Intensified Production of Vaccinia-Based Oncolytics in the High Density Cell Respirator (HDCR) Bioreactor Improves Vaccine Logistics and Economics
Intensification of cell-based production processes is key to improving oncolytic vaccine logistics and economics by saving on GMP space, time, labor, and feedstock. Many promising vectors, including those based on vaccinia virus (e.g. CF33, JX-594/Pexa-Vec) are still produced using flask-based culture due to the cost, effort, and uncertainty involved in adapting to stirred-tank or perfusion processes. Based on prior success culturing adherent cells (e.g. HEK293, A549, CV-1) to high densities (107-8 cells/mL) using the scalable high-density cell respirator (HDCR) bioreactor, we hypothesized that the platform could support orders-of-magnitude-intensified production of replication competent viruses. Here we report on CF33 virus production as a proof-of-concept for oncolytic virotherapy. Bioreactor cartridges were produced based on a 4-stack of 600 cm² HDCR membranes, featuring a proprietary gas perfusable and permeable microarchitecture that optimally oxygenates cells even at high densities. Media perfusion was feedback-controlled based on glucose measurements in the waste stream. A549 cells were seeded into the bioreactor on microcarriers, expanded 10-fold to mid-10⁷ cells/mL densities, infected with CF33 virus (MOI of 0.1), and harvested 48 hours post-infection. CF33 virus was gradient purified and titered for functional virus by plaque forming assay. Multiple production runs using different strains of CF33 virus validated the reproducibility of the process, as summarized in Table 1. Importantly, cell specific titers (PFU/cell) remained comparable to conventional flask-based production, leading to significant intensification due to the higher cell densities supported in the HDCR bioreactor. Volumetric productivity is on the order of 100× that of cell factories. The efficient usage of media due to the gas-media decoupled operation of the HDCR bioreactor enables gradient-purified virus costs of around $500/1010 PFU. This is significantly below the $10,000/1010 PFU charged by CMOs and supports our mission of democratizing access to life saving medicines. The straightforward adaptation of CF33 virus production from a flask-based to a high yield, intensified process highlights the logistical and economical advantage of the HDCR platform for oncolytics.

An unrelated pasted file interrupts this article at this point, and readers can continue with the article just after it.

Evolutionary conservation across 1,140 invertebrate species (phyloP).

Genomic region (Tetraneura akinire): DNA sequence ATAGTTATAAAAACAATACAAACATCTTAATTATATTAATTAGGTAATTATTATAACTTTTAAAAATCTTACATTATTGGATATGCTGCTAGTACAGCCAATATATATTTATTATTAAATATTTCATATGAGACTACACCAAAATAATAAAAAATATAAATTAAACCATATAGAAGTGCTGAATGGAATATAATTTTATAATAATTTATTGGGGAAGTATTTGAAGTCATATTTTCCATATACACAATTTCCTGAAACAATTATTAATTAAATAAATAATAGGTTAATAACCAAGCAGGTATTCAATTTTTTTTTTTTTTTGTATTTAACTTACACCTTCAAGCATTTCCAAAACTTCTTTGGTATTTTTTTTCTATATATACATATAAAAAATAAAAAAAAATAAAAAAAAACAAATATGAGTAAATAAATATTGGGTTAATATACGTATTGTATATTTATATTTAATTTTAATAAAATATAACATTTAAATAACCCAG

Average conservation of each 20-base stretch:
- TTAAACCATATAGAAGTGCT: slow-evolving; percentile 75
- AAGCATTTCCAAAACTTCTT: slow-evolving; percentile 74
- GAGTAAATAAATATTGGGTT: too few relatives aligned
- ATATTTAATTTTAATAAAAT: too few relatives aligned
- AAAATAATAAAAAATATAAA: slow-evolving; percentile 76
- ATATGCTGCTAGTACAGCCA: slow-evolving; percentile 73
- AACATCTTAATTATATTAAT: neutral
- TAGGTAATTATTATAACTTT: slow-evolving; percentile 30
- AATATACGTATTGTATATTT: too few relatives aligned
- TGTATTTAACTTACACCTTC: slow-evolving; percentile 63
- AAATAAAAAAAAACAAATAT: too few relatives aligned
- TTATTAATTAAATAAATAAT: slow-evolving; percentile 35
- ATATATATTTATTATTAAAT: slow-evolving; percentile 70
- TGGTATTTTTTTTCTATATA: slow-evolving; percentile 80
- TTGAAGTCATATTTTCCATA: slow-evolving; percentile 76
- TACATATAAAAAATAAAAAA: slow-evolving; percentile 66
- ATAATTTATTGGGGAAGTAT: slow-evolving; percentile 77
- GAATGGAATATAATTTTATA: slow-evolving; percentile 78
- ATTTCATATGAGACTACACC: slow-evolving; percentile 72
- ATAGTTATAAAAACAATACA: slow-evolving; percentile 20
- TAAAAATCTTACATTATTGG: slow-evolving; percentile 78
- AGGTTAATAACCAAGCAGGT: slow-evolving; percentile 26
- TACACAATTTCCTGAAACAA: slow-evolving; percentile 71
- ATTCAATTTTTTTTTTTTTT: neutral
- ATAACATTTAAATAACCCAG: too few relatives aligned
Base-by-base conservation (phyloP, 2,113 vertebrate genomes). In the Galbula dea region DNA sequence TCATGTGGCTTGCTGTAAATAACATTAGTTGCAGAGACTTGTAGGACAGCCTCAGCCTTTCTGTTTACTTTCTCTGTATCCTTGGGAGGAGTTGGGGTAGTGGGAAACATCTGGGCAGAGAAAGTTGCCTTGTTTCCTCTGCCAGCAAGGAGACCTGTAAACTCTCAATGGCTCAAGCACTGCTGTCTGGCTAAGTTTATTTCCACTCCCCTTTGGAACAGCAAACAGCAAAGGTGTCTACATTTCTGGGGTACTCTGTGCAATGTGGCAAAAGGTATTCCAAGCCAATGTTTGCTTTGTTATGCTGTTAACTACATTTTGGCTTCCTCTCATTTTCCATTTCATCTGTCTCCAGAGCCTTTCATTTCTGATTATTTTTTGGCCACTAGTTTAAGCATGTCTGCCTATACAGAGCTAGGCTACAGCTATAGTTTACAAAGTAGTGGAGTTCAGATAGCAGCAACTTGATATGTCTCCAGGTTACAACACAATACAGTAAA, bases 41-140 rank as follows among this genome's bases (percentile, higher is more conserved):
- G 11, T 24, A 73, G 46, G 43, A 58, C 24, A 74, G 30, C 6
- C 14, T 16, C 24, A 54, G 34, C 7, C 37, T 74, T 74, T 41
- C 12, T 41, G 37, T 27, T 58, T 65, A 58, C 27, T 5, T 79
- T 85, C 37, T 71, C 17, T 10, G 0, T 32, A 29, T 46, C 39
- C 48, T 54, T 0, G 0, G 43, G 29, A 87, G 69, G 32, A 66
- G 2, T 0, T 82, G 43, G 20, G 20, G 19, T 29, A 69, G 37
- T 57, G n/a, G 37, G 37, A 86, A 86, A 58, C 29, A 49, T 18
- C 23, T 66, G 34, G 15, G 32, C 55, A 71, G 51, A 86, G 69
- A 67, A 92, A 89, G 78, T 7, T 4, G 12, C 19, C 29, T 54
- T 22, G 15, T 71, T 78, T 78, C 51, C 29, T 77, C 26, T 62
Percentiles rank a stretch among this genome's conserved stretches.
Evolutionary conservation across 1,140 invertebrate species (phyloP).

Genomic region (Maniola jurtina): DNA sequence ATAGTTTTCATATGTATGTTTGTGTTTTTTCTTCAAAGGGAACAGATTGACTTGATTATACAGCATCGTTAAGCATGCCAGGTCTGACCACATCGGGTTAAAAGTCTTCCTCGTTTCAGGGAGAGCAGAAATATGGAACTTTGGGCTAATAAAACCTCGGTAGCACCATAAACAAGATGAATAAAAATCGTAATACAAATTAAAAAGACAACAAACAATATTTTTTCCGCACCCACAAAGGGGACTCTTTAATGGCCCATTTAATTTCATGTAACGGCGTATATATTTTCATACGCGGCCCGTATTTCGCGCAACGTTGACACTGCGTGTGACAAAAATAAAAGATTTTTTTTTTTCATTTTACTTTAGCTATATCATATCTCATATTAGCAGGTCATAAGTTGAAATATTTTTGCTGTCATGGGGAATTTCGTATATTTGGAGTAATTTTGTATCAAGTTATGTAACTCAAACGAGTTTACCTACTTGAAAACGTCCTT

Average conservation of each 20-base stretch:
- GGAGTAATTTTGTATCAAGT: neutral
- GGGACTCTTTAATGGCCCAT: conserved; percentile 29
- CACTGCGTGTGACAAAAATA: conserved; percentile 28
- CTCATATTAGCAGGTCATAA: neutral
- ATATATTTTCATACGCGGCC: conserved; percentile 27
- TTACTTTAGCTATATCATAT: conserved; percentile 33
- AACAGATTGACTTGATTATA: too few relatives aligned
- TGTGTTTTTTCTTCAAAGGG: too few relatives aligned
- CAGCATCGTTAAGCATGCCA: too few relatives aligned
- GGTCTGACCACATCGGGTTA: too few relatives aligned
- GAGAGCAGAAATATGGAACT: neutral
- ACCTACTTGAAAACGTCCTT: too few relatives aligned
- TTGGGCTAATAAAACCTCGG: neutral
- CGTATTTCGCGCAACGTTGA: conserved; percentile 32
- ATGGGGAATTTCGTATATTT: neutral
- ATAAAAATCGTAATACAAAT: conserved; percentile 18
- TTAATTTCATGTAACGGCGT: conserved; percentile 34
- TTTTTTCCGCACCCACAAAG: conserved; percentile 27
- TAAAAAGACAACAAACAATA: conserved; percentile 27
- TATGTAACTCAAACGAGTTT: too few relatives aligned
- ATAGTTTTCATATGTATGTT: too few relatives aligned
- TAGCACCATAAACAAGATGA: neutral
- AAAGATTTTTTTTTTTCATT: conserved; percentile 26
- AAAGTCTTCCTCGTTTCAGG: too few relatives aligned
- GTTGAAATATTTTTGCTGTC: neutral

Additional Information© 2021 American Society of Gene & Cell Therapy. Available online 27 April 2021.
Published - Cook_2021p397.pdf